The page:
You see both of the loops (The loops starting with the TIMER and TIMER2 marks) are repeated 8 times and then use a jump. It would work just as well, and save even more cycles, to repeat them more times before the jump, as long as you have a way to stop looping once the file is written. But, doing so would push the size over this assignment's limit of 50. Submitting a solution like that counts as finishing the assignment - but is not eligible for the leaderboards at all. So we have to stop at 8. Still, that means you save seven out of each eight jump cycles, a huge improvement.

- The second improvement is using two EXAs, made through a REPL instruction. REPL copies all code, the state of the X and T registers, but, importantly, NOT the file the original is holding.

The first EXA loops through TIMER and checks every step if T is zero (in which case it jumps to BAIL). The second EXA loops through TIMER2, copying a new value to the file every step. It has an unconditional JUMP so it would loop forever.

This takes less cycles than the previous solutions because each 'loop' is only two cycles (SUBI / FJMP for the first EXA and COPY / SUBI for the second, as compared to the three-cycle SUBI / SUBI / TJMP originally.)

It does mean you have to stop the infinite loop somehow, and that's what the first EXA is for. As soon as T hits zero, it jumps to BAIL.
It then has to wait for a bit to allow the second EXA to write the last zero. Since it has to wait anyway, it can use this free cycle to WIPE the original file it was still holding, and then it uses KILL to kill the other, infinitely looping EXA, after which it HALTs itself.

The NOOP instruction turns out to be necessary in case the starting number is divisible by 8 - then the second EXA needs one more cycle before it writes the 0 because it's jumping back to TIMER2. It does no harm in other cases because the second EXA spends the additional cycle doing a harmless SUBI to T.

The final result is 219 cycles, 48 size (but who cares) and 3 activity (since KILL counts for activity).

Now, to go back to Quackles' actual code example.

We haven't seen the @REP 8 and @END instructions before, they aren't explained until the second edition of the Zine. They are macro instructions. In short, that means they tell the compiler to rewrite the code in some way before the program even starts. @REP 8 means that the lines of code following that instruction until the @END instruction, should be repeated 8 times. That is, it does the loop unroll for you.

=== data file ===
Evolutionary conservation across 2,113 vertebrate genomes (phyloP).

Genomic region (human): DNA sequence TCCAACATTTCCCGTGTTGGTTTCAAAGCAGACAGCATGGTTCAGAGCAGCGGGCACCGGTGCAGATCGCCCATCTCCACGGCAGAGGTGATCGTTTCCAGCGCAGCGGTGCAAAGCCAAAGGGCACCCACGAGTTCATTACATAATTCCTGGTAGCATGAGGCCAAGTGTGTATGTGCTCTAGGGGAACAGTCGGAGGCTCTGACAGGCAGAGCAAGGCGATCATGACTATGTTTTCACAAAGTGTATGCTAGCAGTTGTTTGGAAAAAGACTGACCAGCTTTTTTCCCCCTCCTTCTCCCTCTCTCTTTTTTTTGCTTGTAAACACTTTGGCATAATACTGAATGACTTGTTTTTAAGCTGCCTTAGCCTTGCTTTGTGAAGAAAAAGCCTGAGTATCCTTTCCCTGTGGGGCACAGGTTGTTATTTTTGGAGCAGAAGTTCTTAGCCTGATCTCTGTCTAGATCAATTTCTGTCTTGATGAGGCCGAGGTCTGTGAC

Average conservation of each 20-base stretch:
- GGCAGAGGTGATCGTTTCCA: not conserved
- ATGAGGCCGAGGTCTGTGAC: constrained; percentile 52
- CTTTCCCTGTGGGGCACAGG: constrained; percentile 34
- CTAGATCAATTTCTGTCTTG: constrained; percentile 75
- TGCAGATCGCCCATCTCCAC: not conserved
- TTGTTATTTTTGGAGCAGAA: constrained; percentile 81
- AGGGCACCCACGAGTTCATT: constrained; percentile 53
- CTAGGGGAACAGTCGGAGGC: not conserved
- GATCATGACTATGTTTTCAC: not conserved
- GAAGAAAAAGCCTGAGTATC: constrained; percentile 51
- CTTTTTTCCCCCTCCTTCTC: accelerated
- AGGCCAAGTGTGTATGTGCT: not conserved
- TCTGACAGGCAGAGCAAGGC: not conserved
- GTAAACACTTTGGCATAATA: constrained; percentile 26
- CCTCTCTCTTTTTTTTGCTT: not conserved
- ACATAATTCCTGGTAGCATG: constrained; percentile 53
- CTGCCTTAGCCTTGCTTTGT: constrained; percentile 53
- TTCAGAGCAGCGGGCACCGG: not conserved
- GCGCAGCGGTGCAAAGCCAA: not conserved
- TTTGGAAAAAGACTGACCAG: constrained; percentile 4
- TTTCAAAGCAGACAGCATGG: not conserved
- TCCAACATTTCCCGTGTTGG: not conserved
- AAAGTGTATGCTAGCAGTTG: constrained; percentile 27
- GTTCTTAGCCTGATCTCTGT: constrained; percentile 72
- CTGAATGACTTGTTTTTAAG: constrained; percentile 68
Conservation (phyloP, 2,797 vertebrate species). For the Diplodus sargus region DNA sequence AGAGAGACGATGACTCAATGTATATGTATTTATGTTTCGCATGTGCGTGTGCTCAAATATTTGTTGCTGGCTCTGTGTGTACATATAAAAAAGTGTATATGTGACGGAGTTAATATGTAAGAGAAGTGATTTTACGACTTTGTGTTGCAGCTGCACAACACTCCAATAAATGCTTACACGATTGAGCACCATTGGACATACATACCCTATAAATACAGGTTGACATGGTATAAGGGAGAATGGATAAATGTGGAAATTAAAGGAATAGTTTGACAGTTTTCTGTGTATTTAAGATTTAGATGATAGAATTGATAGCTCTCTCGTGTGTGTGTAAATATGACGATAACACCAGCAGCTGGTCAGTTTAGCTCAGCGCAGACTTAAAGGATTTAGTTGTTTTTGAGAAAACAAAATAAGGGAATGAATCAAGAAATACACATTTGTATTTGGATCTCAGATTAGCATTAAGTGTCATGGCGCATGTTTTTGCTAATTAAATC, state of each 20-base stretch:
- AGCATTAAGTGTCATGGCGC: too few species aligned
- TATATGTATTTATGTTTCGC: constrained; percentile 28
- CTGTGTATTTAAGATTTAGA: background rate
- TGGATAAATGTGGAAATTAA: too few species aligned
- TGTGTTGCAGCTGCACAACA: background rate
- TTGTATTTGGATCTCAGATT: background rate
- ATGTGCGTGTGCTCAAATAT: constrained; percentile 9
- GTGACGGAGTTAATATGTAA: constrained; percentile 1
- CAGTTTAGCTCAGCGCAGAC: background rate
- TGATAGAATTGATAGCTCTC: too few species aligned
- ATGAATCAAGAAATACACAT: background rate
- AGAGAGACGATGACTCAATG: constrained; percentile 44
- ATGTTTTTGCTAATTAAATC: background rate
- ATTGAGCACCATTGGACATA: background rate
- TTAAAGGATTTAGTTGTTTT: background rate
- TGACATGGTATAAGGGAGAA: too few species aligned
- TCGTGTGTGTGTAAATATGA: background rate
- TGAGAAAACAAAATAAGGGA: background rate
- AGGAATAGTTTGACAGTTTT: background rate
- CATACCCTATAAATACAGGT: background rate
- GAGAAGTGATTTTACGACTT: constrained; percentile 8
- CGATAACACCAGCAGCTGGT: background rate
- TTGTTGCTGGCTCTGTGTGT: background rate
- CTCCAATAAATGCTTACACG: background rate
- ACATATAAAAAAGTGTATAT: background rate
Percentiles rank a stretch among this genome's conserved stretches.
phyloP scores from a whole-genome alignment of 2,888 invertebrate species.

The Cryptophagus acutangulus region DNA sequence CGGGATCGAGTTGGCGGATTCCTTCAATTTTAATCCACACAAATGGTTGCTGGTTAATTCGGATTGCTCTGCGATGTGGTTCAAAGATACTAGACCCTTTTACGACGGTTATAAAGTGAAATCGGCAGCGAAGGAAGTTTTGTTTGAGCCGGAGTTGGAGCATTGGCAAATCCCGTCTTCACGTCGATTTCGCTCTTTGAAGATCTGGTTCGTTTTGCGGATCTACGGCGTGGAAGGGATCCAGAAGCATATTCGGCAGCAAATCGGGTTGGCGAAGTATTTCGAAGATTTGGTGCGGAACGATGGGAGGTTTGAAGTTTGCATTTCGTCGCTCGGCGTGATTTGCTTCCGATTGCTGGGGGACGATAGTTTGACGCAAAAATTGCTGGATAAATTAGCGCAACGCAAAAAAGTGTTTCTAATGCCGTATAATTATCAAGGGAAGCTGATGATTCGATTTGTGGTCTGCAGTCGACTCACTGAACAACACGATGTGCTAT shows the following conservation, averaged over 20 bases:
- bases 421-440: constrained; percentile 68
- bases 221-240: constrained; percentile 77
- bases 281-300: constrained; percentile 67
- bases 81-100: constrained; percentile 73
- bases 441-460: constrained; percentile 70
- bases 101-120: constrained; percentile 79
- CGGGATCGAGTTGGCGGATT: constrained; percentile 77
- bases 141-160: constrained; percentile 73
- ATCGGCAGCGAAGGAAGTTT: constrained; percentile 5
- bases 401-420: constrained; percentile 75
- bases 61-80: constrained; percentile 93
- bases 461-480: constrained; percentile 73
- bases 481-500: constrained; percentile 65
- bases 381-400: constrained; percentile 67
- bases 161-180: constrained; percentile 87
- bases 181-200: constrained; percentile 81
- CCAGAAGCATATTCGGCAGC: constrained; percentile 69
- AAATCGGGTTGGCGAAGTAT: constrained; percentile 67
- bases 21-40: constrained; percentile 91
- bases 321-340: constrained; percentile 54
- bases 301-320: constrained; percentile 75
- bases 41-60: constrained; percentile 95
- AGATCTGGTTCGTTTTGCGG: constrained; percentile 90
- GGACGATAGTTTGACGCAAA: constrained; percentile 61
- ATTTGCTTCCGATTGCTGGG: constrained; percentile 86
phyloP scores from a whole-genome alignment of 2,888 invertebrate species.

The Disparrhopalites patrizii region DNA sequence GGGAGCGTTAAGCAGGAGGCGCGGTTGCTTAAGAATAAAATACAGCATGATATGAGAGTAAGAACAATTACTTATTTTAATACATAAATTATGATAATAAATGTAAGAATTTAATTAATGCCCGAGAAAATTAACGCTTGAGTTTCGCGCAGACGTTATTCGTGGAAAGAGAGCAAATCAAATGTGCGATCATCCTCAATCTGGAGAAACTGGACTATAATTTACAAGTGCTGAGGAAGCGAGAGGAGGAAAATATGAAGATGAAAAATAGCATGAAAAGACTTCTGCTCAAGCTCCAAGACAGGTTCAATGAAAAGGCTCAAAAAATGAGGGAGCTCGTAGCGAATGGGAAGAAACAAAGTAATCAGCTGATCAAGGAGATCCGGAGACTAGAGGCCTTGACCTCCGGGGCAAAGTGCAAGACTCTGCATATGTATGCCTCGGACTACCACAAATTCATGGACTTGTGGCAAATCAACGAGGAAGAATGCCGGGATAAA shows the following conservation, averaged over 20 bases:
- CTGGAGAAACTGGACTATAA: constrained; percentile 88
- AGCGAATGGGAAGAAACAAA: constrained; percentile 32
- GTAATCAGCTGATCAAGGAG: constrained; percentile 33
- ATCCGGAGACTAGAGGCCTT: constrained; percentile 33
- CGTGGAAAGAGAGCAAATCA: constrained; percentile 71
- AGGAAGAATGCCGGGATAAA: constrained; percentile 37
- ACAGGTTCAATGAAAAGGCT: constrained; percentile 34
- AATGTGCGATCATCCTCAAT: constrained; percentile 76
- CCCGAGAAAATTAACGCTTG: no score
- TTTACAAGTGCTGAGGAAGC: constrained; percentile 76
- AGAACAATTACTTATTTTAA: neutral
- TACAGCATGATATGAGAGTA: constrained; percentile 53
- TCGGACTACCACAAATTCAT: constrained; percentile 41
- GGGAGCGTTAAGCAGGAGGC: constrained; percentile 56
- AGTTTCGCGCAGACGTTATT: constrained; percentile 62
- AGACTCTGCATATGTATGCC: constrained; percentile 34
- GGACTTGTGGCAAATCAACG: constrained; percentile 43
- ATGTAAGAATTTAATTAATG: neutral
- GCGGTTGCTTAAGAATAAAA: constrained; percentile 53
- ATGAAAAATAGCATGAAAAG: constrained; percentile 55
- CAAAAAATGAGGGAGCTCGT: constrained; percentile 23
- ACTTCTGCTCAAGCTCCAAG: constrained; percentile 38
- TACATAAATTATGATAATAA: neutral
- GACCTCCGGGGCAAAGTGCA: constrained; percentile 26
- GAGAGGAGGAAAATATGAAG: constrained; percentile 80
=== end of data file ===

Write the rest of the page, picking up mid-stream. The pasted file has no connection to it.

REP macro instructions take up no cycles (since they are done before the program even starts), but they cannot make use of any registers or other variables (since they are done before the program even starts), only hardcoded numbers.

You also can't use REP to cheat the size limit - it counts the size after unrolling. In fact, as soon as you press run on this code, EXODUS will show the code after the REP instructions are processed, which is the screenshot I used to explain the solution above.

So, REP can't win you any cycles or size - the only thing it really does is save you from copy-pasting a bunch of code, making the result a bit easier to read.

Let's go to the next improvement silentsnack came up with:

silentsnack posted:

:doh: A couple of further tweaks actually make it a lot easier just to split it into two loops, by varying the number (in this case 8) you can change the batchsize
LINK 800
GRAB 200
LINK 800



@REP 8
SUBI T @{1,1} F
Cycles 143
Size 26

...which is both faster and also slightly less horrendously inelegant, but I dunno if you really want to get into @rep structures just yet.
The SUBI T @{1,1} F line is a special syntax you can use together with REP. The @{1,1} is substituted by a number at runtime. The initial value will be the left number (1 in this case), then every next value will be the previous one increased by the right number.
In other words, this unrolls into